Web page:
Donald Grayston, priest, teacher, contemplative-in-action, was a member of the Holy Trinity Community back in the 1970s. Don died in “retirement” in Vancouver in October after a long career as parish priest, professor, peace activist and promoter of the writings of Thomas Merton.He was a devoted friend to many, always exuding, and spreading, a wonderful joy. His blog is filled with spiritual and political wisdom.
For many years he kept where he could see it first thing every morning during his “prayer time”, a brilliant, luminous, colour-filled painting called the Holy Man. I have sketched him on my iPad in the Holy Man’s space and coat of many colors, bathing in and radiating the brilliance of eternal light and love. jim houston
Last Friday, our parish priest, Sherman Hesselgrave, was interviewed on the CBC radio show, Here and Now. He spoke about our #Burntdoor, our upcoming fundraising concert, and what keeping the doors of Holy Trinity open to all means to him. Give it a listen if you missed it! Buy a ticket to the Burnt Door Concert here.
I’m going to tell a little story today. I don’t know whether I’d call it a parable. It’s not quite a literal history. But it’s close enough.
There was, once, a place that was very nice. Lush. Great for growing grapes and things like that. There was a family living there, and they were pretty happy with it. We’ll call them the Ones. Nothing’s perfect, but, you know, the Ones had food, family, all the things that people do with their time when nothing and no one is forcing them to do something else. Life was good enough.
And then another family showed up from another place. We’ll call them the Twos. They liked where the Ones were living. They wanted to live there. They didn’t say, “Hey, do you mind if we fit in here somehow?” or “What can we give you in exchange for some of what you have so we can live here?” They said, “Hi. We’re the Twos. These are guns. Look what they can do: [BANG BANG BANG]. Get the idea? We want this land. Oh, you? You can get out and live somewhere else, or you can stay and work for us.” Some of the Ones left. Some were killed. Some decided to stay and work for the Twos, because at least they’d still be in this nice place getting the benefit of the land. Continue reading Sour Grapes→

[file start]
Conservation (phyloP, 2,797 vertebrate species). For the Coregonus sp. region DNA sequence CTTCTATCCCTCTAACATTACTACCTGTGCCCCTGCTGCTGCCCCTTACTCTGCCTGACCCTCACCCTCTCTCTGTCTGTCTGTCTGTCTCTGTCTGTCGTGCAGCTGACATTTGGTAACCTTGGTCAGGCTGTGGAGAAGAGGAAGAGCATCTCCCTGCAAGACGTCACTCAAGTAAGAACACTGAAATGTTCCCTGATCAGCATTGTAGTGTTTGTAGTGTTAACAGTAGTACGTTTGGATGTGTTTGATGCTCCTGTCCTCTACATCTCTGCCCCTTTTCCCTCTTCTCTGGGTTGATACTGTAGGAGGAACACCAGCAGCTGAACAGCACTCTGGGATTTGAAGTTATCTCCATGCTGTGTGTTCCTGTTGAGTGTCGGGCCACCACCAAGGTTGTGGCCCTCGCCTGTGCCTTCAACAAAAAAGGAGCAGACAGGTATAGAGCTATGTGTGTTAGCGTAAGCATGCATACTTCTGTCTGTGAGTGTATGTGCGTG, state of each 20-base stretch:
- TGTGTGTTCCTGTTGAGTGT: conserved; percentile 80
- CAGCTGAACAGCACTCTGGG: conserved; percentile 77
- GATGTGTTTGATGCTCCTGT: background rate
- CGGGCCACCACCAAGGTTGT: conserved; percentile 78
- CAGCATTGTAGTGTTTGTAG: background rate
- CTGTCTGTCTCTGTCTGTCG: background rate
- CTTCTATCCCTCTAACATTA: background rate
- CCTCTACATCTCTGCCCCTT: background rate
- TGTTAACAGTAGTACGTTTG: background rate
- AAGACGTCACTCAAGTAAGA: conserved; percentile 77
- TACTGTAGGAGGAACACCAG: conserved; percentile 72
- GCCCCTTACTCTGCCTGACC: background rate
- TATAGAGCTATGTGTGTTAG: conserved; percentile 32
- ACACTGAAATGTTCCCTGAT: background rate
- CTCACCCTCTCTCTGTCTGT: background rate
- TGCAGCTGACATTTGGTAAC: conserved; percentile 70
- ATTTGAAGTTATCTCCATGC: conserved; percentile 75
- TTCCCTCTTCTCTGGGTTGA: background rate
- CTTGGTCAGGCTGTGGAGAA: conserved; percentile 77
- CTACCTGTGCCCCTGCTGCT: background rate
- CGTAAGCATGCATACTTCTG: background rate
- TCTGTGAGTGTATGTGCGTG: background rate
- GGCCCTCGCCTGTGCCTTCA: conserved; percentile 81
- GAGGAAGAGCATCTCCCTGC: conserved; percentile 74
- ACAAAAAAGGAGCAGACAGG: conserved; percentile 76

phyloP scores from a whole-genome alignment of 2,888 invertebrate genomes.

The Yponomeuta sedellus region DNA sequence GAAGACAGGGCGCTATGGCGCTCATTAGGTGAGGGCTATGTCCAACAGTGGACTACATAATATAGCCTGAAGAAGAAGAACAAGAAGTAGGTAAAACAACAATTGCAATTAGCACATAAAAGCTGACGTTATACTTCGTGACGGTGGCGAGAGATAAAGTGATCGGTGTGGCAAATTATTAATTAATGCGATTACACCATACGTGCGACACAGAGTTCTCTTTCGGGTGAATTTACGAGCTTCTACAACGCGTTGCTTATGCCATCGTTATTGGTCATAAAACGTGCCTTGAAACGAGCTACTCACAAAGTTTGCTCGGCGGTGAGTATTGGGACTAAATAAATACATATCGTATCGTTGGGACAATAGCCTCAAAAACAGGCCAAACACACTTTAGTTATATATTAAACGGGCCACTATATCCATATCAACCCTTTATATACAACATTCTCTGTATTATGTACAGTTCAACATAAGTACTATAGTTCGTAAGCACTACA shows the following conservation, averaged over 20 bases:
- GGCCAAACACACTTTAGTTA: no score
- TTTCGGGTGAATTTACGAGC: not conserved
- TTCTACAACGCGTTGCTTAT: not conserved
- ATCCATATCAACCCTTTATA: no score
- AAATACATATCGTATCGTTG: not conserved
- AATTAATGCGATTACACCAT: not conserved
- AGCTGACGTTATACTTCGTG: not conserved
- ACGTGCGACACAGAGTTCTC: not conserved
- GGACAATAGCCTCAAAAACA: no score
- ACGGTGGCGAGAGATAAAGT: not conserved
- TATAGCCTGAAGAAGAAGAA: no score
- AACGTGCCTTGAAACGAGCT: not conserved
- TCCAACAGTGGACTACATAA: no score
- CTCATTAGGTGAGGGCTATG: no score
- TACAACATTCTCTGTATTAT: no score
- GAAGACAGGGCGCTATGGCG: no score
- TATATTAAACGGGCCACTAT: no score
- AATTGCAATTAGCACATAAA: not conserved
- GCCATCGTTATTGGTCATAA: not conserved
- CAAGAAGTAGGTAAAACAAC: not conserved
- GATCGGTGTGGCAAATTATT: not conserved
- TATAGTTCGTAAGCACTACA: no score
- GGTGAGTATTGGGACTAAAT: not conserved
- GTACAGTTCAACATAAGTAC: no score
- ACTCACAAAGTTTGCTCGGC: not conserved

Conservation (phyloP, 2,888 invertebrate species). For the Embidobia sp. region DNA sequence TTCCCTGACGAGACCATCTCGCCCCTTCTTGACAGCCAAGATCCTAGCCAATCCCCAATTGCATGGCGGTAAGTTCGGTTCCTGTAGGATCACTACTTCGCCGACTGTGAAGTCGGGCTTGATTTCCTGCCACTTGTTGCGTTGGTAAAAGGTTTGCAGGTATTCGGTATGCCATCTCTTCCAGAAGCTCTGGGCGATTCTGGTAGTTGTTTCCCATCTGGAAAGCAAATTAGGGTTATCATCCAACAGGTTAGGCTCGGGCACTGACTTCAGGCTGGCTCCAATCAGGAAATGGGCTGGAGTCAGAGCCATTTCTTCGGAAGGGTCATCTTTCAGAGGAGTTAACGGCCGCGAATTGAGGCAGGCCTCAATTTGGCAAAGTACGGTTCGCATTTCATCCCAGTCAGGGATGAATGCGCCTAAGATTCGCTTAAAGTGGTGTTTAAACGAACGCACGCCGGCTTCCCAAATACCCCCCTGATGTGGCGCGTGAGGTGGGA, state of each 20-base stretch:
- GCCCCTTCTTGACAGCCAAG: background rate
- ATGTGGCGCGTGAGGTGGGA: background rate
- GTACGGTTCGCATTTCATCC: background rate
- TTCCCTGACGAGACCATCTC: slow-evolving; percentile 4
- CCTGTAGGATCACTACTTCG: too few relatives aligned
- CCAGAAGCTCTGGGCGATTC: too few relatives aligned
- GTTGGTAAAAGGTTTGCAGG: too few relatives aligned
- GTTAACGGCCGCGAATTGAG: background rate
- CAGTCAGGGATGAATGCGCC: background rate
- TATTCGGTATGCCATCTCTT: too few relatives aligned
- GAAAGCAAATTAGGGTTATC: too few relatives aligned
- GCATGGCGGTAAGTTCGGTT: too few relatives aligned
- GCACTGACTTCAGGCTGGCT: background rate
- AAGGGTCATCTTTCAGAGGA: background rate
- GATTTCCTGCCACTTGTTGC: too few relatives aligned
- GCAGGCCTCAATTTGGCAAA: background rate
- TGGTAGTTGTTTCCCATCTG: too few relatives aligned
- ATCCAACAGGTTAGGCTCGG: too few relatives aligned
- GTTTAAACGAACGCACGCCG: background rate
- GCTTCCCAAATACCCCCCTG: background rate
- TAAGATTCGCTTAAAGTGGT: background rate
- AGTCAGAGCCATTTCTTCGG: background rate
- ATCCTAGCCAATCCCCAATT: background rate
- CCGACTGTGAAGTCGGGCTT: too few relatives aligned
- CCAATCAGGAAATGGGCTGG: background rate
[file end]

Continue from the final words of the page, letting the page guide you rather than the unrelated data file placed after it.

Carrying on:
This past Sunday, we participated in the Diocese-led event Social Media Sunday. Members of the congregation and our admin assistant Kate posted to our social media accounts from church, from music rehearsals, and from the Great Lakes Water Walk with the hashtag #SMS17.
The posts add up to a beautiful archive of one day in the life of Holy Trinity. It showcases our values, and how we enact them. See the story for yourself at:
Music Mondays, the lunchtime concert series, has completed its 26th Season. The 18 concerts ran from
1st May to 28th August, 2017.
Ian Grundy, our Artistic Director, designed an excellent season of eclectic and diverse programming which garnered many compliments from our audience, “the best ever” said one regular.
We are grateful to the Church of the Holy Trinity, for hosting the series. The church building’s acoustics are magnificent. We have a suggested an audience donation of $5.00 each to make the concerts as accessible as possible. We were delighted to welcome an average audience of 110. Many audience members met up with friends and had lunch in the café afterwards. Continue reading Music Mondays completes “best ever” 26th Season→
This October in Toronto, there is a very special opportunity to honour and remember the more than a thousand, Indigenous women, girls and Two Spirit people who have been murdered or remain missing. Walking With Our Sisters is a commemorative art installation hosted at the Aboriginal Education Centre, at 16 Phin Avenue, near Donlands and Danforth, from the 15th to the 22th of October.
Walking With Our Sisters is a national community based commemorative project of nearly 2,000 “vamps” — the tops of moccasins that have been intentionally left unfinished signifying the loss of unfinished lives. More than an art exhibit, this ceremony invites you on a journey to remember the losses, to honour grieving families and to work for change. Continue reading Walking With Our Sisters→
On September 12, this letter of deep gratitude landed in the parish e-mail inbox. It speaks to a time of personal and international crisis, of love, support, and the kindness of strangers.
Sixteen years ago during the 9/11 crisis, my family and I entered into our own personal crisis that took us unexpectedly to Toronto. We had just received news that our then 5 month old daughter needed a life saving heart transplant and the only place performing these surgeries at the time was at Sick Kids in Toronto. Needless-to-say, our own personal world was torn apart in the midst of such devastating circumstances world wide. Not only were we in a precarious situation with our daughter’s health, but we had to leave our home, friends, family and church family within days of the events of 9/11. Continue reading “Your community…truly showed Christ’s love to my family”→
In the early hours of August 23, Holy Trinity was set on fire by an arsonist. Due to the quick thinking of someone who was sleeping in the square and who called emergency services, the church suffered no worse damage than the burning of the west door. We are very grateful to him for taking action to save the church.
A temporary door has been installed, and the west entrance remains out of commission. The police have detained the person alleged to have set the fire.